November 4, 2013

‘Golden Boy of Government Shutdown,’ Robert Costa, Shares Reporting Tips at Cornell

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Every morning at 6:30 a.m., Robert Costa, National Review’s Washington editor and a CNBC political analyst, heads to Pete’s Diner. The breakfast at Pete’s isn’t the attraction — rather, it’s the fact that Rep. John Boehner (R-Ohio), Speaker of the House of Representatives, can be found eating there alone by the counter.

Speaking at Cornell Monday, Costa said becoming a regular at the diner gave him the opportunity to develop a personal relationship with Boehner.

“That’s the way to do things in Washington, especially in the Republican Party. They’re so wary of the press, so wary of foreign relationships, that you really have to go out of your way,” Costa said. “You can’t go through the press secretary. You have to form the personal bond.”

Costa, who New York Magazine recently dubbed the “golden boy of the government shutdown,” has gained notoriety for his vicarious use of Twitter in reporting from the Republican cloakroom — rooms located next to the Congressional chambers where politicians meet to discuss strategy and other important topics.

Costa and his team have received so many inside tips about the Republican’s agenda that congressional leaders have warned their colleagues about leaking information to the National Review, according to Prof. Barry Strauss, history, who introduced Costa.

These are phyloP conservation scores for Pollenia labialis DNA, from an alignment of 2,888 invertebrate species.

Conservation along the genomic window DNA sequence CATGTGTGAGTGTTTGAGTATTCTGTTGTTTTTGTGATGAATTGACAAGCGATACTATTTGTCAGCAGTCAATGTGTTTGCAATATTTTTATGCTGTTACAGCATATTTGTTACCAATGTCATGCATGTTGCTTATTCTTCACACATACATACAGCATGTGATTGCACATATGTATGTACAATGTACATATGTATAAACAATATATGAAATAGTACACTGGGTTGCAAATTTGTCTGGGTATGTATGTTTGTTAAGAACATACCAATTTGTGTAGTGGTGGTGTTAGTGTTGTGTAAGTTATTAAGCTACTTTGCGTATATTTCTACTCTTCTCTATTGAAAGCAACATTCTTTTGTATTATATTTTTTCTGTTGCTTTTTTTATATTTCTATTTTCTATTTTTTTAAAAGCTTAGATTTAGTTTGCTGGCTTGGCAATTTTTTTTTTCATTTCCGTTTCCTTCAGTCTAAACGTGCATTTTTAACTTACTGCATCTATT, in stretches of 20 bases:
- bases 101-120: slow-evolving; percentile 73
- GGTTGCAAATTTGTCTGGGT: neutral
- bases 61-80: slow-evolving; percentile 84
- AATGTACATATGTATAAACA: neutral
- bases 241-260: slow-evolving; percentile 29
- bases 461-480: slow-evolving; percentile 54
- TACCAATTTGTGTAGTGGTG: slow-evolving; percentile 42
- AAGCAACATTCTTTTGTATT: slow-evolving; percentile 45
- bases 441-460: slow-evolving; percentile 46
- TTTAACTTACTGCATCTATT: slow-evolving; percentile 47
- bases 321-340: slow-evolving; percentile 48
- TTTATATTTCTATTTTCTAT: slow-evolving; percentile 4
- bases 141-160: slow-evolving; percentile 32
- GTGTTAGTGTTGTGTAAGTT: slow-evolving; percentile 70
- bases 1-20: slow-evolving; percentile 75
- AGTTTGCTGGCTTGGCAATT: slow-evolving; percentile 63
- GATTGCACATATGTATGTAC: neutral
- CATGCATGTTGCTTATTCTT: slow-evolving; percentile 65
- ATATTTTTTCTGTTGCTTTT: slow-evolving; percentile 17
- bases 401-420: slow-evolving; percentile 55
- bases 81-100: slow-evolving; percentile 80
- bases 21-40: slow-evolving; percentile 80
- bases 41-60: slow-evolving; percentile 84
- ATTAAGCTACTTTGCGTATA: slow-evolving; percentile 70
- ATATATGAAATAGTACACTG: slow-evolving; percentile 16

Costa shared his tactics for acquiring sensitive information and thoughts about the institutional collapse of the Republican Party with an audience of 35 students and faculty members.

Costa accredited his successes in covering Republican politics to his ability to form personal bonds with leaders in the Republican Party, such as Sen. Ted Cruz (R-Texas).

Costa said he has gained an edge over other reporters in covering the government shutdown because he receives text messages and emails directly from members of the House of Representatives and the Senate about new developments, even as they develop behind closed doors. Costa then uses social media to spread these informational tidbits.

“Is this perfect journalism all the time? No. But you always try to be right, have great sources and it’s worked out so far,” Costa said.

In addition to writing lengthy stories on congressmen and the Republican leadership for the National Review, Costa has changed his personal Twitter feed into a news source in and of itself.

The moment he receives a scoop from a personal source, Costa blasts it out to his 54,047 Twitter followers with minute-to-minute 140-character messages.

“The way that journalism is moving, especially political journalism, everyone used to hold things back in their notebook. But Twitter is a notebook I can share with readers. You have to live and work in your time and adapt to how people consume info — which is usually on their phone,” Costa said.

To Costa, each tweet is another sentence in a larger story that can be used to build up personalities. This approach has transformed his Twitter feed from a simple stream of live updates to a “novel in real-time,” he said.

“You have to live and work in your time,” Costa said.

While he has adopted untraditional methods to better represent the constantly changing developments in news, Costa said he adheres to the fundamental ethics of reporting.

A commitment to “shoe-leather journalism” and potential to remain neutral, he says, is still the only way to get the story and “win in this business.”